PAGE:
Attack Operations: First Layer of an Integrated Missile Defense

By Krause, Merrick E. | Air & Space Power Journal, Spring 2003 | Go to article overview

Attack Operations: First Layer of an Integrated Missile Defense


Krause, Merrick E., Air & Space Power Journal


Editorial Abstract: US forces have a long history of conducting attach operations. The proliferation of theater and long-range ballistic missiles suggests that the concept should be adapted to support missile-defense operations. To do so, we must include missile-defense capabilities in air and space expeditionary force packages, mature technology and doctrine to accommodate such capabilities, and connect Air Force capabilities to joint doctrine and employment concepts. Colonel Krause argues that, although current structures contain pieces of the puzzle, we must fully integrate those pieces within an overall theater missile-defense architecture that includes offensive capabilities.

The gravest danger to freedom lies at the crossroads of radicalism and technology. When the spread of chemical and biological and nuclear weapons, along with ballistic missile technology-when that occurs, even weak states and small groups could attain a catastrophic power to strike great nations. Our enemies have declared this very intention, and have been caught seeking these terrible weapons. They want the capability to blackmail the U.S., or to harm the U.S., or to harm our friends-and we will oppose them with all our power.

-President George W. Bush West Point, New York 1 June 2002

TO MANY AIRMEN, "Attack!" is the nature of the business. Air Force operations and perhaps even Air Force culture are historically geared toward the offensive application of air and space power to execute combat operations in war. However, the joint community-particularly those members engaged in high-priority missile-defense programs-perceives "attack operations" differently. This article introduces the concept of attack operations in the context of missile defense and similar time-sensitive targets, asserting that such operations provide the critical first layer of an integrated missile defense. It also presents key themes, issues, and proposals to increase the capabilities of integrated missile defense.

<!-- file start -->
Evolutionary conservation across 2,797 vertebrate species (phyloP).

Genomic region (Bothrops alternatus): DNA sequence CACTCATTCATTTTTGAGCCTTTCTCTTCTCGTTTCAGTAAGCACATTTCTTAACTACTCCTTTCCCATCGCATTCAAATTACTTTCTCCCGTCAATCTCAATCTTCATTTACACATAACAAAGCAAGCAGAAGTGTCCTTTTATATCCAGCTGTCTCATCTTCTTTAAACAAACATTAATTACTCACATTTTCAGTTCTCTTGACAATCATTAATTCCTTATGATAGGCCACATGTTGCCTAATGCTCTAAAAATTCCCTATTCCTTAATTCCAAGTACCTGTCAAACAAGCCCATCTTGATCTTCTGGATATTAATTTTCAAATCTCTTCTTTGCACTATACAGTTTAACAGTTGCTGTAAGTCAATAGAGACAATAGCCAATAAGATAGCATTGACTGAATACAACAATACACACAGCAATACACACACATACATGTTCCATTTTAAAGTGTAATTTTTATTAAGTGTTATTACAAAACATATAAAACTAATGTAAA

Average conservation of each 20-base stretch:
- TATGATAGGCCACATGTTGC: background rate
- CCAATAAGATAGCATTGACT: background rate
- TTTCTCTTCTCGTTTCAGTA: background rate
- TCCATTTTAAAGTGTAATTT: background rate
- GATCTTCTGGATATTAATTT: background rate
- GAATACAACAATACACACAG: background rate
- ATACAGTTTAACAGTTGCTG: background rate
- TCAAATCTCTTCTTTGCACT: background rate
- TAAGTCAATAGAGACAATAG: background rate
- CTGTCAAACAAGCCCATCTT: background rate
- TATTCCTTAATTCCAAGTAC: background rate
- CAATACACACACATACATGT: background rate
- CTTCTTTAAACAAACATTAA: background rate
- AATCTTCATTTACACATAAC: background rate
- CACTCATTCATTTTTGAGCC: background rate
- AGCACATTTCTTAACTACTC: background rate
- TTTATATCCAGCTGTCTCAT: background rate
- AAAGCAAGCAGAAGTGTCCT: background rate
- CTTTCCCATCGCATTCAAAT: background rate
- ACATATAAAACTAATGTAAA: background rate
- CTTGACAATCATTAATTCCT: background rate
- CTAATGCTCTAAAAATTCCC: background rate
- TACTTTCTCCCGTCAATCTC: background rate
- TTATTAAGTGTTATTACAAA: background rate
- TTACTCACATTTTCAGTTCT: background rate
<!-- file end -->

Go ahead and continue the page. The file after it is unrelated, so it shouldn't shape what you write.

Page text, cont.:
Attack Operations: A Critical Capability

In a joint environment, attack operations are essentially offensive actions that seek to destroy or disrupt enemy missile systems and support structures, preferably before missiles are fired.1 Aircraft, special operations forces (SOF), information operations, or uninhabited aerial vehicles can perform attack operations today. Although they represent both a joint capability and a multiservice "organize, train, and equip" issue, attack operations are one mission with which the Air Force has considerable practical experience, particularly in the realm of time-sensitive targeting and threats intended to limit US access to a region.

The United States has a long history of conducting attack operations. In World War II, Operation Crossbow attempted to destroy German V-1 and V-2 missile sites, which were terrorizing the British through disruptive and deadly attacks on cities. Between August 1943 and March 1945, the US Army Air Forces and Royal Air Force flew 68,913 sorties and expended 122,133 tons of ordnance in the campaign to destroy German missiles.2 Indeed, Crossbow was a large-scale counterair and strategic-attack operation that expended substantial effort to delay V-weapon attacks and then limit their effectiveness once Germany began to employ the missiles.3

Although the Cold War produced intercontinental ballistic missiles (ICBM) and a variety of specialized missile-defense systems, theater ballistic missiles (TBM) captured the imagination of third world nations as a relatively cheap supplement to bolster both their status and their anemic air forces. Deterrence by a robust American nuclear capability was the counter to the Soviet ICBM threat.4 Because of the Cold War legacy, however, US missile-defense systems were divided between theater and intercontinental systems, with testing and deployment of the latter severely restricted by provisions in the Antiballistic Missile (ABM) Treaty with the Soviet Union. …

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